Hannah Abbott is a not-super-well-developed character in the Harry Potter series, but she IS a Hufflepuff and thus seems worthy of inspiring this sweater. This sweater is empire style with a fitted bodice that fits Blythe perfectly. It has a two-color star pattern that is sweet without being overly fussy.
What a cool name that is, but for a kind of sad thing! One of our trees – a maple we left even though we probably should have taken it out when we had the box elders removed. We noticed recently that it is weeping sap and from what I’ve seen online, it looks like it’s probably slime flux.
The fact that it is happening at the crotch of the tree, which has a pretty wide split between the two sections, makes me nervous that it is going to split further and come crashing down on one side or the other.
My art has been commended as strongly vaginal:
The sap doesn’t stink, but then it’s still relatively cold out and mega windy right now, so maybe we’re just not smelling it. This tree has been dropping relatively large branches, which given the wind isn’t super surprising, but it still gives me concern for the future health of the tree. We’ll be giving the tree guy a call to have him take a look.
One Pan & Done: Hassle-free meals from the oven to your table by Molly Gilbert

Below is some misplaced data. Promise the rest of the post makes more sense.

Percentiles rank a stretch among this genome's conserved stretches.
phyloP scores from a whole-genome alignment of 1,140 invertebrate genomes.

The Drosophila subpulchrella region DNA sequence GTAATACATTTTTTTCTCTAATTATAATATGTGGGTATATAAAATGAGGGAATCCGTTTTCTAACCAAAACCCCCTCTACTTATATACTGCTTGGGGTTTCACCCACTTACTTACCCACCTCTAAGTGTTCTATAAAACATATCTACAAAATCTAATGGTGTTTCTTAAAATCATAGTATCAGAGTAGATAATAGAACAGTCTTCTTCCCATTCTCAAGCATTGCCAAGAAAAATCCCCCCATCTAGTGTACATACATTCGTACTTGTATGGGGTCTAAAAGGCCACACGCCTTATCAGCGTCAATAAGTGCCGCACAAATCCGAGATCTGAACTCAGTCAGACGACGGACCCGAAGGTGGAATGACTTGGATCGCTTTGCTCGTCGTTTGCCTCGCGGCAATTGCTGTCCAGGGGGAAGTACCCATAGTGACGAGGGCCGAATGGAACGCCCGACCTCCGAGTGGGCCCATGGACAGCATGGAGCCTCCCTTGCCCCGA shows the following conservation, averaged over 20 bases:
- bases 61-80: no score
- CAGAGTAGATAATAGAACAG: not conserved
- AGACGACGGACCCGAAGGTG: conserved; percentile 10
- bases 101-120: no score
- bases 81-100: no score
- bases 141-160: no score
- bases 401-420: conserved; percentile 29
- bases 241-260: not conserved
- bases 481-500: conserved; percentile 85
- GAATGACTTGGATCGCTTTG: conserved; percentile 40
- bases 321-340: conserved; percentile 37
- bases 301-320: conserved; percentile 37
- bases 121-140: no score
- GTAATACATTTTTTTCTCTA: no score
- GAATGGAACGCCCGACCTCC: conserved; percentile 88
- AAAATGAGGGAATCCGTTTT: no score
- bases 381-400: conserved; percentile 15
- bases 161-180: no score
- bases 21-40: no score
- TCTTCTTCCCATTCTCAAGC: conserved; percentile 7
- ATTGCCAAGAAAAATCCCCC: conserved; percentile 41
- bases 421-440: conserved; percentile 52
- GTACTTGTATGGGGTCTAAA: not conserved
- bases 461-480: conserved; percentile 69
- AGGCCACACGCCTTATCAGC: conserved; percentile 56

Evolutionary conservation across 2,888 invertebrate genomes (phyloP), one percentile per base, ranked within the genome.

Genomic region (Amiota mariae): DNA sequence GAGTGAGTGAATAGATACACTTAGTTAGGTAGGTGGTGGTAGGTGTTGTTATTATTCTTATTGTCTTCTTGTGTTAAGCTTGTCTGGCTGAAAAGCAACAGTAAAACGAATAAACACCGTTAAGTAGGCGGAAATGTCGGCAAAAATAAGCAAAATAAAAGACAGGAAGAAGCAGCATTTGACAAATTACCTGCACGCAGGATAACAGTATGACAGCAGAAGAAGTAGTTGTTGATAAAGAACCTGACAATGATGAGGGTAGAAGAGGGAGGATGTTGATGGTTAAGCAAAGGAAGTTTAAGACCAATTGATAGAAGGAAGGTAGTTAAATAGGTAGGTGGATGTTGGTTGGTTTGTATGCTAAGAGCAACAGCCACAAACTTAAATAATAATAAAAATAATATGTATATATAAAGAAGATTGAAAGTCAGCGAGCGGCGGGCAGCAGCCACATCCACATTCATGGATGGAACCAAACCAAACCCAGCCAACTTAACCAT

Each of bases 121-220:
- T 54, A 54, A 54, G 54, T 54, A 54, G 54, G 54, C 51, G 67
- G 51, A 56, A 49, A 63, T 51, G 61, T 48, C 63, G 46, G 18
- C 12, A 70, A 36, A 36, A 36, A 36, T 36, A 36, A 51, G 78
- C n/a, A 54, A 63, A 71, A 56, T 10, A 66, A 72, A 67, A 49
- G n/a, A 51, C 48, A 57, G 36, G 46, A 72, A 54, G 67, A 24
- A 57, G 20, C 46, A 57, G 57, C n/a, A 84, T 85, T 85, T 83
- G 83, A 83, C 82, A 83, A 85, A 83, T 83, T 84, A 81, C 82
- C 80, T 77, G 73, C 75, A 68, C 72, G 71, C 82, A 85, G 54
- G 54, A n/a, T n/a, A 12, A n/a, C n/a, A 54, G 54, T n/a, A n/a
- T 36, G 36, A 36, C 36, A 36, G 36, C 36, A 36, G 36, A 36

I am a lazy, lazy cook and the idea of using just one pan to cook a full meal is very appealing to me. This book, by the author of Sheet Pan Suppers, takes the same basic notion – using one pan – and expands it to a variety of styles of pans. These recipes each use one of the following: sheet pan, cast iron skillet, dutch oven, 9×13″ baking dish, muffin tin, pie pan, loaf pan, or bundt pan. Virtually all types of meals are covered, including breakfast, brunch, starters/snacks/sides, sweets, and main dishes featuring veggies, poultry, fish, or meat. I will say that while many of these dishes truly are a whole meal in one dish (radish and ricotta frittata; turkey sausage, eggplant, & tomato penne) a lot of them really don’t cover enough of the food groups for me to be considered a full meal (it’s difficult for me to consider a meal complete without at least something green involved). They do appear to be pretty simple in terms of ingredient lists and prep time, and most of the recipes serve 4-6 people, so a couple like us would for sure have leftovers (a bonus in my book).
Divided by season, these projects are made using and reusing commonly available items and range from decorated pots and signs to things that are more fully created from start to finish, like seed paper. Stylistically, they fall into either the cottage garden or shabby chic aesthetic. Most of the projects are designed to live in the garden but several winter projects are suited to the indoors, including a variety of terrariums. A list of resources is provided for vendors offering the materials needed for some of the more specific projects.